The most recent exhibition at Dawson’s ODD Gallery is nothing if not seasonal for its subject is the northern lights, also called aurora borealis, the light display named jointly after the Roman god of the dawn, Aurora, and the Greek god of the north wind, Boreas.
Nicole Liao’s installation is called Against the Day, which takes its name from a passage in the American novelist Thomas Pynchon’s book of the same name.
In that passage Pynchon describes “an international race to measure and map most accurately the field-coefficients at each point of that mysterious mathematical lattice-work, which was by then known to surround the Earth.” In the novel, this effort is taking place between the 1880s and the Balkan Wars that preceded World War I.
As the exhibit pamphlet notes, “The aurora borealis is in fact a geomagnetic storm. The phosphorescent colours are the result of speeding, high energy particles that travel from the sun and collide with the gases of the earth’s atmosphere.”
For this exhibition, Liao has gone further than Pynchon’s description and put together what she describes as “a photo and video installation composed of found scientific drawings, photographs, models and footage based on early records of auroral research and documented nuclear bomb tests in outer space.”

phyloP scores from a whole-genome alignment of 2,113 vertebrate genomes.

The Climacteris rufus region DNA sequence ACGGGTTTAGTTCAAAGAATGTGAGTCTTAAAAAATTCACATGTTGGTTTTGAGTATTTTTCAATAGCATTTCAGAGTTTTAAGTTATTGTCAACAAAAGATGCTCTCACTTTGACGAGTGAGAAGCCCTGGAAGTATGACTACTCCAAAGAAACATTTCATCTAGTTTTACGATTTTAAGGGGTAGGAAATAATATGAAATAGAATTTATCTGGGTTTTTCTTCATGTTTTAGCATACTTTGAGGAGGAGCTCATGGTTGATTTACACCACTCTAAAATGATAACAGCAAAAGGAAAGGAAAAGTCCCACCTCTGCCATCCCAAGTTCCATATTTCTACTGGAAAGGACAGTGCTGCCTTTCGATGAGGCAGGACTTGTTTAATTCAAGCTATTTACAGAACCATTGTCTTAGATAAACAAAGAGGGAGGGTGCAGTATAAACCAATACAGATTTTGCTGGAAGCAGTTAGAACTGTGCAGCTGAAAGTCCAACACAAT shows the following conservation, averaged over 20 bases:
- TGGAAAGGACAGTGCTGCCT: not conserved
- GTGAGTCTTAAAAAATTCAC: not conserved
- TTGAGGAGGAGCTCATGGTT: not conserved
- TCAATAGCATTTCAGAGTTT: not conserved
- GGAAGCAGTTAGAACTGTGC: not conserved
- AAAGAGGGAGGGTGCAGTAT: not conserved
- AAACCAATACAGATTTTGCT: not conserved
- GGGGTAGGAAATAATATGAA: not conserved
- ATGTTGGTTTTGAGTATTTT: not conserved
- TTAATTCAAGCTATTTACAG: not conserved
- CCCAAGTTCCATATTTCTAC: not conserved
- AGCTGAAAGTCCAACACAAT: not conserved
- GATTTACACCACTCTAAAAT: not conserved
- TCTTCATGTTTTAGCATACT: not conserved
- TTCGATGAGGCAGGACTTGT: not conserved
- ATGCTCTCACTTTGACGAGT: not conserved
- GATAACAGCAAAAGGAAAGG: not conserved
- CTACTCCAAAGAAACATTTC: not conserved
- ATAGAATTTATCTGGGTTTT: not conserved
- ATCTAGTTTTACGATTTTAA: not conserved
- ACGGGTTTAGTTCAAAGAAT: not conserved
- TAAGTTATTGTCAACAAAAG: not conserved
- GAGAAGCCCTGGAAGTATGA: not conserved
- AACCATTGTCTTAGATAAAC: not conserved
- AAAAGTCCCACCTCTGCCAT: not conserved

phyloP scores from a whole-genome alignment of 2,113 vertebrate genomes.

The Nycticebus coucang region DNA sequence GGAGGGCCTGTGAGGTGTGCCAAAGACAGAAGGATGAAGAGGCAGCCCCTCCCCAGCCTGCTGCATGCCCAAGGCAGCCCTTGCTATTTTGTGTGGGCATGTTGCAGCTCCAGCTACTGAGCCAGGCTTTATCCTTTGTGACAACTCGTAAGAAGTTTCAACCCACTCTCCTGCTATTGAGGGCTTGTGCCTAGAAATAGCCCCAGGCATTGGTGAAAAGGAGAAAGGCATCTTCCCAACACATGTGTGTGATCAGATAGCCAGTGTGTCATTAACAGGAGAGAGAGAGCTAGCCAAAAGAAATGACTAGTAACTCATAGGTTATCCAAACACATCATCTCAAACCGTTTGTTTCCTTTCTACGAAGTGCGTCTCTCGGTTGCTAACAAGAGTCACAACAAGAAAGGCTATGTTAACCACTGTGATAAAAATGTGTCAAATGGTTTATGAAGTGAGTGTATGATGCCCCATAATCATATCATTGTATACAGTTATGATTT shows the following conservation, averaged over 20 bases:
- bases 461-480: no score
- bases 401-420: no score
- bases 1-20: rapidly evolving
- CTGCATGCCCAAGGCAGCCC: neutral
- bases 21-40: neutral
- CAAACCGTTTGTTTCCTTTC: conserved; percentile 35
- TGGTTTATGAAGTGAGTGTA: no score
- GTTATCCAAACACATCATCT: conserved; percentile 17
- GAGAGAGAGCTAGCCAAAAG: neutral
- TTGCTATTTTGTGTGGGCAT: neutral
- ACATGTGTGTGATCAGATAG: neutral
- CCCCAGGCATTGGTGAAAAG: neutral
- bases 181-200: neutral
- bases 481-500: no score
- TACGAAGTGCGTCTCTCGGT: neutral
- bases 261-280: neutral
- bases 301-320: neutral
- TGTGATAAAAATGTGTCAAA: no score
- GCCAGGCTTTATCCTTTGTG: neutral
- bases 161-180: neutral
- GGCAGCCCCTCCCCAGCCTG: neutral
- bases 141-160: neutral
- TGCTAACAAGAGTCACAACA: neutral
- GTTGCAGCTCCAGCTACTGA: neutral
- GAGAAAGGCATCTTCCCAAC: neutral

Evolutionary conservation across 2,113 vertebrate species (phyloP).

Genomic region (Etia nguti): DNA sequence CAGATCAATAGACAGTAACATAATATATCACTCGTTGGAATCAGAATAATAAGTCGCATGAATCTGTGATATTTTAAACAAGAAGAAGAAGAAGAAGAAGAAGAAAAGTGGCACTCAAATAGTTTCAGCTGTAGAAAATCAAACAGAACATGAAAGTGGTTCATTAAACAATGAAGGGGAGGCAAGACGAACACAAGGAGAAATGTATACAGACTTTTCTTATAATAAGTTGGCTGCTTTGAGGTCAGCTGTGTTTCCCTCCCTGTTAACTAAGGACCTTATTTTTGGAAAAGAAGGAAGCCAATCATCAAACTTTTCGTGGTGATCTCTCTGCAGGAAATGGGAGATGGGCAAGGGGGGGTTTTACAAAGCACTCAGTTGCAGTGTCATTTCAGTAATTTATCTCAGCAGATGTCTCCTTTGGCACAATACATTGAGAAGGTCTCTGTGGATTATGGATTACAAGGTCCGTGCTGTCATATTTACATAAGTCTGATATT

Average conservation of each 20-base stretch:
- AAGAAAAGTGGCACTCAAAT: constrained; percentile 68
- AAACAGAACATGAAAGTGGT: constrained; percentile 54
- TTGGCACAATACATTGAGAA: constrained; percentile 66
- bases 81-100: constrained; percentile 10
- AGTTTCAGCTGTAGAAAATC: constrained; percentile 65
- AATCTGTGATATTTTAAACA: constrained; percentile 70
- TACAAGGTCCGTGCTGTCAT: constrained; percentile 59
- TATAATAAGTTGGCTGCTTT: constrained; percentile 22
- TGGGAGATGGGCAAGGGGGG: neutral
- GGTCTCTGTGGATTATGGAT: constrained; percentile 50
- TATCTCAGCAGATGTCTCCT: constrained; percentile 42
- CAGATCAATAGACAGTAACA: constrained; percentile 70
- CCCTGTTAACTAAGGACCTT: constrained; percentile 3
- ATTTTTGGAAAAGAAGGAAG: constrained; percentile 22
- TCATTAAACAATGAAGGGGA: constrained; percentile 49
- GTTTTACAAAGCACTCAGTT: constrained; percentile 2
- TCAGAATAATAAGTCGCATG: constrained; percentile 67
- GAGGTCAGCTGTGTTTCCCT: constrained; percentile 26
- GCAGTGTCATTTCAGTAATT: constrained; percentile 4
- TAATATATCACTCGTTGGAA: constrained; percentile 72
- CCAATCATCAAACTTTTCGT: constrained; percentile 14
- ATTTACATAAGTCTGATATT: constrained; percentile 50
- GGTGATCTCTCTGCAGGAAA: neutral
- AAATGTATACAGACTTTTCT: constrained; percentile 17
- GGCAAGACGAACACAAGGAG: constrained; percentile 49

The video portion of the exhibit includes footage of high altitude detonations of nuclear bombs, exploded in 1962 in an exercise known as Starfish Prime. Shown side by side with footage from the National Film Board documentary called “The Northern Lights,” it is clear that the visual similarities are quite startling.
Another part of the video display juxtaposes a view of an astronaut in a cramped space capsule orbiting the earth, while the matching picture shows land bound humans, bundled in Arctic gear, manning cameras to study the skies.
Still pictures show some of the devices used to attempt to measure the northern lights, to show their extent and determine just how high in the atmosphere they occur. Other photographs show wire models used in the study of the lights, and diagrams – with equations – used in the trigonometric attempts.
In her own notes, Liao writes “The exhibit seeks to understand the aurora borealis in terms of its relation to the science of optics and electromagnetic forces; incidentally, this complex physical and chemical relationship between particles, radiation and light in the aurora is also the nature of the photograph.”
Paired with a light show, this creates a sensation of doubling, which “makes the aurora borealis and its sinister twin ideal subjects with which to explore the technology of the photograph and the moving image. Like a science fiction film, the double begins to take on an apocalyptic life of its own, independent of time and space, returning again and again to haunt the present.”
The exhibit is complex. You need to spend some time watching the video clips and it’s essential to use the two pages of notes in order to understand the 15 elements of the presentation.
Against the Day will be on display until February 27.